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Your guide to angioplasty and stents

A British Heart Foundation video on angioplasty and stents. This video is part of a free online course on heart health.
This film will show you what to expect if you’re having a coronary angioplasty and stents inserted. My name’s Rick. I come from Bury. And I came into hospital for a coronary angioplasty. Chest pains and I used to get a banging headache. And I had sensations down both arms. But it could be exertion or sometimes just getting up out of bed. The hope is for the future, obviously, cut down on my medication. And I’ll be able to do things without discomfort in the chest. I’m Jaydeep Sarma. I’m a consultant interventional cardiologist at Wythenshaw Hospital here in South Manchester. So we’re with a young man called Richard, who’s in his mid-40s, who’s got significant coronary disease in three arteries in his heart.
So we’re going to start off with a veritably complex procedure of opening up his arteries using angioplasty, balloon, and wire techniques, so that we can start working away and unblocking the vessel. When you have coronary heart disease fatty deposits build up on the inner walls of your coronary arteries causing narrowing or blockages, which restrict blood flow to your heart. A coronary angioplasty, or PCI, is a procedure used to widen these blocked or narrowed areas. A catheter– thin, flexible tube– is passed into your artery through your groyne or arm and then up to your heart and into the blocked area.
The catheter has a small balloon at its tip, which is gently inflated so that it squashes the fatty tissue in the narrowed artery. The catheter also contains a stent, a small tube of stainless steel mesh. As the balloon is inflated, the stent expands so that it holds open the narrowed blood vessel. The balloon is let down and removed, leaving the stent in place, allowing your blood to flow more easily. The operation is performed under local anaesthesia with sedation. When we start an angioplasty we set up our equipment in much the same way that we do for an angiogram. We put a very small needle into the artery, again, either the groyne or the wrist.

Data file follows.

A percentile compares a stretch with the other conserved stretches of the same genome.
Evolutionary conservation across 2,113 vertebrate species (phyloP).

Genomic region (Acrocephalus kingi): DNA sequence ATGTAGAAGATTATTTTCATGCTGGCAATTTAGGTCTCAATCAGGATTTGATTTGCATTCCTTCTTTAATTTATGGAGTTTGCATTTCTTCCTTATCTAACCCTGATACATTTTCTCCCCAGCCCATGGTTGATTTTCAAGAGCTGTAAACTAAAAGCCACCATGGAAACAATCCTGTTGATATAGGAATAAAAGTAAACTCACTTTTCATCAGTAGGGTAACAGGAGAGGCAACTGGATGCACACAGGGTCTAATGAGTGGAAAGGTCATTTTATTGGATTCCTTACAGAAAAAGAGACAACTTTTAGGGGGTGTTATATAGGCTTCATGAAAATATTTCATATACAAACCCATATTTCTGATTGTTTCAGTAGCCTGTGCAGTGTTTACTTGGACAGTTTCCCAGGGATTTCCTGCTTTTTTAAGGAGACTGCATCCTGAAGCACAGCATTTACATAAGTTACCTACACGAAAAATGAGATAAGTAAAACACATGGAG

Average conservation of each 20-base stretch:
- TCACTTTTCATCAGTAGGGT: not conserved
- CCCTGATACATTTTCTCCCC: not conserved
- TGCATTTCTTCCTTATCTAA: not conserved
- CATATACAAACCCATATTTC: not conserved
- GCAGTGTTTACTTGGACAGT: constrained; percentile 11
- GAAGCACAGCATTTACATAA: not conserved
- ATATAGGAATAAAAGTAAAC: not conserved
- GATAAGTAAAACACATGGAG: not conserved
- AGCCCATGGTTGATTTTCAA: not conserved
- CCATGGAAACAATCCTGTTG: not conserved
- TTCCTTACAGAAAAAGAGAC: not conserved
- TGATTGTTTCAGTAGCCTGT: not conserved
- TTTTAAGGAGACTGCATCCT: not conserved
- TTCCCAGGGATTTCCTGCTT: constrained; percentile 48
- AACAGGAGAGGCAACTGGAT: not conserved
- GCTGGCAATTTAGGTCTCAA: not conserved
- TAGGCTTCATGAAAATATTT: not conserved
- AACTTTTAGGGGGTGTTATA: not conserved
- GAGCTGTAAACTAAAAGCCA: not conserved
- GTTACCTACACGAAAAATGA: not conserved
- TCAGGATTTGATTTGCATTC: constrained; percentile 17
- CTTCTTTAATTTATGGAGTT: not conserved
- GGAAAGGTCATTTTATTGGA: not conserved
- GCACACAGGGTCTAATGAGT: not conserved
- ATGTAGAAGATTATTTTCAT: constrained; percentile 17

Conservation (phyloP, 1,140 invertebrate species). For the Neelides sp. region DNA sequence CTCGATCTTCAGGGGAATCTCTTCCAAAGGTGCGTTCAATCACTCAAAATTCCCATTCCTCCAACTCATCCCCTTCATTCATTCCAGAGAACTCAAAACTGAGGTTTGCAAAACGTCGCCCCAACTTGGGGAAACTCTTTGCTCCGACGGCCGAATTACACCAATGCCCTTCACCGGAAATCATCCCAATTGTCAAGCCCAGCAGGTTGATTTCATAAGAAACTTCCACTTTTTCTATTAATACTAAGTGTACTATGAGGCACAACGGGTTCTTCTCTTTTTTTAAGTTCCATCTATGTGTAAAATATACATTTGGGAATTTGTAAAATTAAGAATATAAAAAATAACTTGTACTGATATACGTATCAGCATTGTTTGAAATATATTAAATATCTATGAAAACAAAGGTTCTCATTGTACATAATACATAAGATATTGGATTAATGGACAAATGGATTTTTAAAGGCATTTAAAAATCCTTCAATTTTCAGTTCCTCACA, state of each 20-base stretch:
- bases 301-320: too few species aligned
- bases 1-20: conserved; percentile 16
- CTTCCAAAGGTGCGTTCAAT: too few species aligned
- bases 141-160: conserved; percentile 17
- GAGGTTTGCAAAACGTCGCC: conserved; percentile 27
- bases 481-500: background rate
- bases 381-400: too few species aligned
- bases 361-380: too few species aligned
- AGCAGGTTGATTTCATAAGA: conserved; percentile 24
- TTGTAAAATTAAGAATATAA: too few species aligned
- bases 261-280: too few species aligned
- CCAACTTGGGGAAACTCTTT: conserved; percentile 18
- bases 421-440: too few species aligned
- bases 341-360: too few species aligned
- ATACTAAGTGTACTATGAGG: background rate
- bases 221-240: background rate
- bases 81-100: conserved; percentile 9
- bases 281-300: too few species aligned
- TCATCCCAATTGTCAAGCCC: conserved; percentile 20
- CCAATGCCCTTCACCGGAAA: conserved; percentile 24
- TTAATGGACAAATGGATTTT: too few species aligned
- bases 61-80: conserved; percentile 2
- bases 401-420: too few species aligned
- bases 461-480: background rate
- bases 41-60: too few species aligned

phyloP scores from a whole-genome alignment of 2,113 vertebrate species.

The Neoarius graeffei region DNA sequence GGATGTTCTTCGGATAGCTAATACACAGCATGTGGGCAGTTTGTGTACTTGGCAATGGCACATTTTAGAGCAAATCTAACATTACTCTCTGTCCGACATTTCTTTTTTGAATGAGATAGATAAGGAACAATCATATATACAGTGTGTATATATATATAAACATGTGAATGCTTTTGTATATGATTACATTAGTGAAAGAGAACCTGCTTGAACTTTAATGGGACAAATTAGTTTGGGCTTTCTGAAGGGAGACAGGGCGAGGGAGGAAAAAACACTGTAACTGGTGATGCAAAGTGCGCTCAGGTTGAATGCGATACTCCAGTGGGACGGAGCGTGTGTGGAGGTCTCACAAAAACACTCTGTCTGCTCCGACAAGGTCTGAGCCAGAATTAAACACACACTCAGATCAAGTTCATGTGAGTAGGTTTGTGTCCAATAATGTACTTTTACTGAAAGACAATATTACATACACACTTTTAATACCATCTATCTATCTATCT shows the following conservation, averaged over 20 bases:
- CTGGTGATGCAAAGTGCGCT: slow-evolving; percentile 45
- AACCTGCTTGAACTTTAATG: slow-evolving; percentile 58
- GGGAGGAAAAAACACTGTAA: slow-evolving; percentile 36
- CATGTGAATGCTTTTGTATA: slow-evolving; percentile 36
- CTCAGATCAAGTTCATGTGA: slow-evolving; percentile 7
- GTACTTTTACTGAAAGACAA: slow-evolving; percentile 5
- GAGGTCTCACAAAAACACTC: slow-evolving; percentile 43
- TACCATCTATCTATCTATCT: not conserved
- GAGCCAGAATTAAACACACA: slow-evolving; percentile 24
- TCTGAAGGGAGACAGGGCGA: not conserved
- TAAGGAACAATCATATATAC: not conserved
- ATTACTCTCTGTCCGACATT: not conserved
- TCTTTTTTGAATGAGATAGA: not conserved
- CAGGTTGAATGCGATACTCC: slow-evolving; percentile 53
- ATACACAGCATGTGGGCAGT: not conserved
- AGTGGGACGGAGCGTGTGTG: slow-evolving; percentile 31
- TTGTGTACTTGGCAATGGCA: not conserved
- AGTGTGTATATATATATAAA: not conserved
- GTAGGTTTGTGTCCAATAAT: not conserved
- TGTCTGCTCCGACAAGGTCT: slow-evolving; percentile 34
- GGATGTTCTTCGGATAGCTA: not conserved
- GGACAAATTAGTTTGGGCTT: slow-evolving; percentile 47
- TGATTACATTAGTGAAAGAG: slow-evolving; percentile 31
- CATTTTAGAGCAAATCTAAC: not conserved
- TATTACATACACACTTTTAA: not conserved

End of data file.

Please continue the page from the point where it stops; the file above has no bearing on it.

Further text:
And use that needle to feed a tiny wire into the artery. That allows us to put a plastic tube over the wire, removing the needles. And then that plastic tube allows us to inject liquid dye into the arteries, allowing us to see the course of the arteries on the x-ray machine. We open an artery that’s either blocked or tightly narrowed using a combination of very fine guide wires that we thread down the artery, and a balloon that’s tracked along the guide wire into the point of narrowing. We then use pressure to inflate the balloon and open up a channel. That allows us then, in almost every case, to put a little metal tube in called a stent.
That’s a cylindrical device that expands and works like scaffolding to keep the artery open permanently. People generally feel a little bit of pressure, but not discomfort when the tubing is being moved inside the arteries. We expect these operations to take anything between 30 or 40 minutes and a couple of hours. Sometimes depending on the complexity of the procedure it can take longer. Increasingly with use of the wrist artery it’s feasible for people to go home the afternoon of the procedure. The main complication that people suffer is bruising where the tubing goes into the artery, either in the wrist or in the groyne. Overall there’s less than 1% chance of serious complications.
When you have a stent put in you’ll need to be on aspirin and a blood thinning tablet for several months, if not a year, after the procedure. That’s routine and allows the artery to heal. I still was a bit apprehensive about it. You do you feel a bit of discomfort in the chest. I had a bit of a headache at one time. We were really happy with the results of the procedure. It restored flow to a previously blocked artery. And should improve the blood flow to a large portion of his heart. We would hope that his angina will be greatly reduced.
Obviously, I was overjoyed when they told me they got through it, and they managed to get three stents in it. It was well worth it in the end, I think.
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Do you have an angioplasty coming up? Are you going to be fitted with a stent? Watch this video to find out what to expect.

To find out more about angioplasty and why this procedure is helpful for some patients, go to Dr David Leakes’ video on Angina in Week 2.

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Heart Health: A Beginner's Guide to Cardiovascular Disease

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